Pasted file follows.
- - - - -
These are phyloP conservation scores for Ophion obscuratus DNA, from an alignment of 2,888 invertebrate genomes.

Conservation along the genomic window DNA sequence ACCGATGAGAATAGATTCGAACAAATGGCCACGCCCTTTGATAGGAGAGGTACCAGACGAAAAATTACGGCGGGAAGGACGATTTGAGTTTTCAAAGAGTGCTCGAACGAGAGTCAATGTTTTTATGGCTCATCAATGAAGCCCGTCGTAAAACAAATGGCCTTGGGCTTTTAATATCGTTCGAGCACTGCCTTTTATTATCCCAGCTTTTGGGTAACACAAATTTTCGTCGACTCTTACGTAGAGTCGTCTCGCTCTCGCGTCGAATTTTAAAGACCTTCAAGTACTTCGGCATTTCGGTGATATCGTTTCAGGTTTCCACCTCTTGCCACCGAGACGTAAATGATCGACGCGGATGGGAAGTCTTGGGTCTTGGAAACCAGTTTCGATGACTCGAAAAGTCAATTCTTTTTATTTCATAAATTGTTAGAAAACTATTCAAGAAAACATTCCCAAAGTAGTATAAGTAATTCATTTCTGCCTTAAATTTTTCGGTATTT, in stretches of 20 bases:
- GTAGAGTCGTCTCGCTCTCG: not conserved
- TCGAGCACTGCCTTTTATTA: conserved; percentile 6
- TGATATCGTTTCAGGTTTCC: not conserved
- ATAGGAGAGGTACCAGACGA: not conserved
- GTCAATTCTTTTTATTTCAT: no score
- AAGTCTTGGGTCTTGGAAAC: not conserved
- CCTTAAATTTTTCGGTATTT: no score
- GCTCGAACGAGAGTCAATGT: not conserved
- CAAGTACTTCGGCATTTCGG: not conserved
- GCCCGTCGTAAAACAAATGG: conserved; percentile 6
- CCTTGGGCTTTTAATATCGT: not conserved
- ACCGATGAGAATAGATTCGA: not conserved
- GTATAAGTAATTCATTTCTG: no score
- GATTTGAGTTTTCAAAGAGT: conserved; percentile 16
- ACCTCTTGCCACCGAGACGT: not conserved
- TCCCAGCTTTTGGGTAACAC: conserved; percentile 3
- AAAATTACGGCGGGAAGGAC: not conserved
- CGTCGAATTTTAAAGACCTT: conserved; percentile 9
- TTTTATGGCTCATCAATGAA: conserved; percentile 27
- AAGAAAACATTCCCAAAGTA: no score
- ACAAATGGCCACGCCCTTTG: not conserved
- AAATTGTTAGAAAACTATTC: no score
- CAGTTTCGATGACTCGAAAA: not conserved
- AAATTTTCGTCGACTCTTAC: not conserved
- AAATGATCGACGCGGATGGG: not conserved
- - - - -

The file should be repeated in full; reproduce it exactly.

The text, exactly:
These are phyloP conservation scores for Ophion obscuratus DNA, from an alignment of 2,888 invertebrate genomes.

Conservation along the genomic window DNA sequence ACCGATGAGAATAGATTCGAACAAATGGCCACGCCCTTTGATAGGAGAGGTACCAGACGAAAAATTACGGCGGGAAGGACGATTTGAGTTTTCAAAGAGTGCTCGAACGAGAGTCAATGTTTTTATGGCTCATCAATGAAGCCCGTCGTAAAACAAATGGCCTTGGGCTTTTAATATCGTTCGAGCACTGCCTTTTATTATCCCAGCTTTTGGGTAACACAAATTTTCGTCGACTCTTACGTAGAGTCGTCTCGCTCTCGCGTCGAATTTTAAAGACCTTCAAGTACTTCGGCATTTCGGTGATATCGTTTCAGGTTTCCACCTCTTGCCACCGAGACGTAAATGATCGACGCGGATGGGAAGTCTTGGGTCTTGGAAACCAGTTTCGATGACTCGAAAAGTCAATTCTTTTTATTTCATAAATTGTTAGAAAACTATTCAAGAAAACATTCCCAAAGTAGTATAAGTAATTCATTTCTGCCTTAAATTTTTCGGTATTT, in stretches of 20 bases:
- GTAGAGTCGTCTCGCTCTCG: not conserved
- TCGAGCACTGCCTTTTATTA: conserved; percentile 6
- TGATATCGTTTCAGGTTTCC: not conserved
- ATAGGAGAGGTACCAGACGA: not conserved
- GTCAATTCTTTTTATTTCAT: no score
- AAGTCTTGGGTCTTGGAAAC: not conserved
- CCTTAAATTTTTCGGTATTT: no score
- GCTCGAACGAGAGTCAATGT: not conserved
- CAAGTACTTCGGCATTTCGG: not conserved
- GCCCGTCGTAAAACAAATGG: conserved; percentile 6
- CCTTGGGCTTTTAATATCGT: not conserved
- ACCGATGAGAATAGATTCGA: not conserved
- GTATAAGTAATTCATTTCTG: no score
- GATTTGAGTTTTCAAAGAGT: conserved; percentile 16
- ACCTCTTGCCACCGAGACGT: not conserved
- TCCCAGCTTTTGGGTAACAC: conserved; percentile 3
- AAAATTACGGCGGGAAGGAC: not conserved
- CGTCGAATTTTAAAGACCTT: conserved; percentile 9
- TTTTATGGCTCATCAATGAA: conserved; percentile 27
- AAGAAAACATTCCCAAAGTA: no score
- ACAAATGGCCACGCCCTTTG: not conserved
- AAATTGTTAGAAAACTATTC: no score
- CAGTTTCGATGACTCGAAAA: not conserved
- AAATTTTCGTCGACTCTTAC: not conserved
- AAATGATCGACGCGGATGGG: not conserved